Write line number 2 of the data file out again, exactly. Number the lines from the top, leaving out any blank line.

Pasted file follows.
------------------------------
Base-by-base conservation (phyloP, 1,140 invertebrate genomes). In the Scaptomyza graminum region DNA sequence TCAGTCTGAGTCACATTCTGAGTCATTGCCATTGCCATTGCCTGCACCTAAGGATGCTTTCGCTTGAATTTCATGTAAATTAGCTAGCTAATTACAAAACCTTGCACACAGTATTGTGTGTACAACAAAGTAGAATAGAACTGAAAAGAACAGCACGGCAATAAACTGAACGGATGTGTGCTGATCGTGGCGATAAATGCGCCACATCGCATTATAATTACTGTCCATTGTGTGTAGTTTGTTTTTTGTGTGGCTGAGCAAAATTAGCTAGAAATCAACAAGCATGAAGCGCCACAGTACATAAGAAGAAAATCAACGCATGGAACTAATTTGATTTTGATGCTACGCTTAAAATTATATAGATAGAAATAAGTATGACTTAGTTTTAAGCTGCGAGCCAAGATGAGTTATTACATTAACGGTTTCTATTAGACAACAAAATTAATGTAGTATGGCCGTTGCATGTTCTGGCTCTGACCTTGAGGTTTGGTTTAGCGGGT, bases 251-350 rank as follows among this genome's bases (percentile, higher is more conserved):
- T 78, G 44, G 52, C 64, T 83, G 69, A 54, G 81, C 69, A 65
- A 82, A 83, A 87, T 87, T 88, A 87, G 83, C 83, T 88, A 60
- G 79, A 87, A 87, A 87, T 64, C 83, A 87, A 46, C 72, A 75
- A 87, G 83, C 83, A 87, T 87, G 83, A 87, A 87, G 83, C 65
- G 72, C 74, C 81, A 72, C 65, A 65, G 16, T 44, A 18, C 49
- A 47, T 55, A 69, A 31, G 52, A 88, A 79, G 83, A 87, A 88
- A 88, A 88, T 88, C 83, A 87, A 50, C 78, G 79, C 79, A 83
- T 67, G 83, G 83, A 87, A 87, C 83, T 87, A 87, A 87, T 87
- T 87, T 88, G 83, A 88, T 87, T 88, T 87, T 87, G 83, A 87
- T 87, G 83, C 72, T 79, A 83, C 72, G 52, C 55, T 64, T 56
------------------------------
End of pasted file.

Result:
- T 78, G 44, G 52, C 64, T 83, G 69, A 54, G 81, C 69, A 65